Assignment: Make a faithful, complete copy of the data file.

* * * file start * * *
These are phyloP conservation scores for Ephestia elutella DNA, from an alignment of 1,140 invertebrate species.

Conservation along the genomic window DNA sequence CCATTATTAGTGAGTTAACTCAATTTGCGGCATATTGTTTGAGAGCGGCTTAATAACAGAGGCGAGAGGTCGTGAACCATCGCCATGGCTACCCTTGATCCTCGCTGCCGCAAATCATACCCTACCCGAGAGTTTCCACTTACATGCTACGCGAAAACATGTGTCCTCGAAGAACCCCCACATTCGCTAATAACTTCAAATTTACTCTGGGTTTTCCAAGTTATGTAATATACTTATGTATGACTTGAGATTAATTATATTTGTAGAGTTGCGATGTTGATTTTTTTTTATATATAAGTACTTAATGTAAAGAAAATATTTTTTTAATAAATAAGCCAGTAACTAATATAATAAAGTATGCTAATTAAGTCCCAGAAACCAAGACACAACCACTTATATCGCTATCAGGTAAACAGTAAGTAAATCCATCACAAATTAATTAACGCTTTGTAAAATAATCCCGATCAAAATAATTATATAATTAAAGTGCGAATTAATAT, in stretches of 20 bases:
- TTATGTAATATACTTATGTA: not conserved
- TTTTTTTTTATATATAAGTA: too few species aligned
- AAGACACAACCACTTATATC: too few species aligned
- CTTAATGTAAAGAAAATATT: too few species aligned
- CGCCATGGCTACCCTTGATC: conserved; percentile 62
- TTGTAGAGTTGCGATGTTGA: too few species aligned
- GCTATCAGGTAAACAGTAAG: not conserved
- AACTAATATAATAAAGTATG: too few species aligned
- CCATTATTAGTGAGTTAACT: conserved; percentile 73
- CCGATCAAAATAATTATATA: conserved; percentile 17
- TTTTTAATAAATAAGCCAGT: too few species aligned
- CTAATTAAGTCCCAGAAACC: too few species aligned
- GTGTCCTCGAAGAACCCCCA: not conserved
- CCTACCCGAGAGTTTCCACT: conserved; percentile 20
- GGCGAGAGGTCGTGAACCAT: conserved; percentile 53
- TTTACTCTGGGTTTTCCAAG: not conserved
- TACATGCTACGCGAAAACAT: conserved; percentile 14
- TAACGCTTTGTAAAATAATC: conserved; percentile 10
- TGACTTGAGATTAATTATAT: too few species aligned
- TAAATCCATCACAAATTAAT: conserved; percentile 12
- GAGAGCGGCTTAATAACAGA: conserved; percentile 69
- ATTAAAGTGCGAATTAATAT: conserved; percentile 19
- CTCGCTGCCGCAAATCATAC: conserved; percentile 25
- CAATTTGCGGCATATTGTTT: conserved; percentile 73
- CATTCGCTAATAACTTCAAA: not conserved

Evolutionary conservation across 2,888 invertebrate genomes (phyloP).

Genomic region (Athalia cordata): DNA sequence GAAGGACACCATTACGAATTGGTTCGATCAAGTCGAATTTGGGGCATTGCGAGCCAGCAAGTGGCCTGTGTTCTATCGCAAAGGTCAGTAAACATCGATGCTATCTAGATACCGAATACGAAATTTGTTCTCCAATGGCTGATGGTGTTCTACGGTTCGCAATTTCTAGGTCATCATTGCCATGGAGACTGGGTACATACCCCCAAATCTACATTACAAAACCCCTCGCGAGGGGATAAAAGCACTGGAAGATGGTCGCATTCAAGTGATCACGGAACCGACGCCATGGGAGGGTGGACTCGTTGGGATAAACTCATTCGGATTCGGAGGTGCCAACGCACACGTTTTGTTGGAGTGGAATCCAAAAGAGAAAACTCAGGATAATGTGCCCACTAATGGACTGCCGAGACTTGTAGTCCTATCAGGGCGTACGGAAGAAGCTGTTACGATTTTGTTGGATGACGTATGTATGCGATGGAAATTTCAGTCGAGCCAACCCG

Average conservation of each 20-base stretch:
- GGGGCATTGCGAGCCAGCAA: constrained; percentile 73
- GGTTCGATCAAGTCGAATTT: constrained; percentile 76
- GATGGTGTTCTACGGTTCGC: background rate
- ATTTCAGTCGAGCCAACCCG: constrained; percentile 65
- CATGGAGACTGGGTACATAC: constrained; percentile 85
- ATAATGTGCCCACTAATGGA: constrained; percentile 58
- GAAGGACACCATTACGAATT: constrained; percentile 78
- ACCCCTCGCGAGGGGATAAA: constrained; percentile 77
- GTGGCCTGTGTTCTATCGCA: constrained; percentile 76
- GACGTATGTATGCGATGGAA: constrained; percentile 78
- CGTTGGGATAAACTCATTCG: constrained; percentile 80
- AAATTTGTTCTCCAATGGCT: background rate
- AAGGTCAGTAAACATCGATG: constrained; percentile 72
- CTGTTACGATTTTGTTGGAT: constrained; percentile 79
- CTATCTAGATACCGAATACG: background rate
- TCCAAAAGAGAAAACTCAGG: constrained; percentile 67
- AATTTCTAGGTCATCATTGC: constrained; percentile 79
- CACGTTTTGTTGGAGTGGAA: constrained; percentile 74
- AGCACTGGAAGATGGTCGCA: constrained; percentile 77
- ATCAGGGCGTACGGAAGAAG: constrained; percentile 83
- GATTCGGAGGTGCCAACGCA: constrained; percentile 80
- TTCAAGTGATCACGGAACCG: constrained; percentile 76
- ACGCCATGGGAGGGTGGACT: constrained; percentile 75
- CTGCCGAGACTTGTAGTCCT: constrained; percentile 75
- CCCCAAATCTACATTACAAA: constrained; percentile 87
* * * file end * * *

These are phyloP conservation scores for Ephestia elutella DNA, from an alignment of 1,140 invertebrate species.

Conservation along the genomic window DNA sequence CCATTATTAGTGAGTTAACTCAATTTGCGGCATATTGTTTGAGAGCGGCTTAATAACAGAGGCGAGAGGTCGTGAACCATCGCCATGGCTACCCTTGATCCTCGCTGCCGCAAATCATACCCTACCCGAGAGTTTCCACTTACATGCTACGCGAAAACATGTGTCCTCGAAGAACCCCCACATTCGCTAATAACTTCAAATTTACTCTGGGTTTTCCAAGTTATGTAATATACTTATGTATGACTTGAGATTAATTATATTTGTAGAGTTGCGATGTTGATTTTTTTTTATATATAAGTACTTAATGTAAAGAAAATATTTTTTTAATAAATAAGCCAGTAACTAATATAATAAAGTATGCTAATTAAGTCCCAGAAACCAAGACACAACCACTTATATCGCTATCAGGTAAACAGTAAGTAAATCCATCACAAATTAATTAACGCTTTGTAAAATAATCCCGATCAAAATAATTATATAATTAAAGTGCGAATTAATAT, in stretches of 20 bases:
- TTATGTAATATACTTATGTA: not conserved
- TTTTTTTTTATATATAAGTA: too few species aligned
- AAGACACAACCACTTATATC: too few species aligned
- CTTAATGTAAAGAAAATATT: too few species aligned
- CGCCATGGCTACCCTTGATC: conserved; percentile 62
- TTGTAGAGTTGCGATGTTGA: too few species aligned
- GCTATCAGGTAAACAGTAAG: not conserved
- AACTAATATAATAAAGTATG: too few species aligned
- CCATTATTAGTGAGTTAACT: conserved; percentile 73
- CCGATCAAAATAATTATATA: conserved; percentile 17
- TTTTTAATAAATAAGCCAGT: too few species aligned
- CTAATTAAGTCCCAGAAACC: too few species aligned
- GTGTCCTCGAAGAACCCCCA: not conserved
- CCTACCCGAGAGTTTCCACT: conserved; percentile 20
- GGCGAGAGGTCGTGAACCAT: conserved; percentile 53
- TTTACTCTGGGTTTTCCAAG: not conserved
- TACATGCTACGCGAAAACAT: conserved; percentile 14
- TAACGCTTTGTAAAATAATC: conserved; percentile 10
- TGACTTGAGATTAATTATAT: too few species aligned
- TAAATCCATCACAAATTAAT: conserved; percentile 12
- GAGAGCGGCTTAATAACAGA: conserved; percentile 69
- ATTAAAGTGCGAATTAATAT: conserved; percentile 19
- CTCGCTGCCGCAAATCATAC: conserved; percentile 25
- CAATTTGCGGCATATTGTTT: conserved; percentile 73
- CATTCGCTAATAACTTCAAA: not conserved

Evolutionary conservation across 2,888 invertebrate genomes (phyloP).

Genomic region (Athalia cordata): DNA sequence GAAGGACACCATTACGAATTGGTTCGATCAAGTCGAATTTGGGGCATTGCGAGCCAGCAAGTGGCCTGTGTTCTATCGCAAAGGTCAGTAAACATCGATGCTATCTAGATACCGAATACGAAATTTGTTCTCCAATGGCTGATGGTGTTCTACGGTTCGCAATTTCTAGGTCATCATTGCCATGGAGACTGGGTACATACCCCCAAATCTACATTACAAAACCCCTCGCGAGGGGATAAAAGCACTGGAAGATGGTCGCATTCAAGTGATCACGGAACCGACGCCATGGGAGGGTGGACTCGTTGGGATAAACTCATTCGGATTCGGAGGTGCCAACGCACACGTTTTGTTGGAGTGGAATCCAAAAGAGAAAACTCAGGATAATGTGCCCACTAATGGACTGCCGAGACTTGTAGTCCTATCAGGGCGTACGGAAGAAGCTGTTACGATTTTGTTGGATGACGTATGTATGCGATGGAAATTTCAGTCGAGCCAACCCG

Average conservation of each 20-base stretch:
- GGGGCATTGCGAGCCAGCAA: constrained; percentile 73
- GGTTCGATCAAGTCGAATTT: constrained; percentile 76
- GATGGTGTTCTACGGTTCGC: background rate
- ATTTCAGTCGAGCCAACCCG: constrained; percentile 65
- CATGGAGACTGGGTACATAC: constrained; percentile 85
- ATAATGTGCCCACTAATGGA: constrained; percentile 58
- GAAGGACACCATTACGAATT: constrained; percentile 78
- ACCCCTCGCGAGGGGATAAA: constrained; percentile 77
- GTGGCCTGTGTTCTATCGCA: constrained; percentile 76
- GACGTATGTATGCGATGGAA: constrained; percentile 78
- CGTTGGGATAAACTCATTCG: constrained; percentile 80
- AAATTTGTTCTCCAATGGCT: background rate
- AAGGTCAGTAAACATCGATG: constrained; percentile 72
- CTGTTACGATTTTGTTGGAT: constrained; percentile 79
- CTATCTAGATACCGAATACG: background rate
- TCCAAAAGAGAAAACTCAGG: constrained; percentile 67
- AATTTCTAGGTCATCATTGC: constrained; percentile 79
- CACGTTTTGTTGGAGTGGAA: constrained; percentile 74
- AGCACTGGAAGATGGTCGCA: constrained; percentile 77
- ATCAGGGCGTACGGAAGAAG: constrained; percentile 83
- GATTCGGAGGTGCCAACGCA: constrained; percentile 80
- TTCAAGTGATCACGGAACCG: constrained; percentile 76
- ACGCCATGGGAGGGTGGACT: constrained; percentile 75
- CTGCCGAGACTTGTAGTCCT: constrained; percentile 75
- CCCCAAATCTACATTACAAA: constrained; percentile 87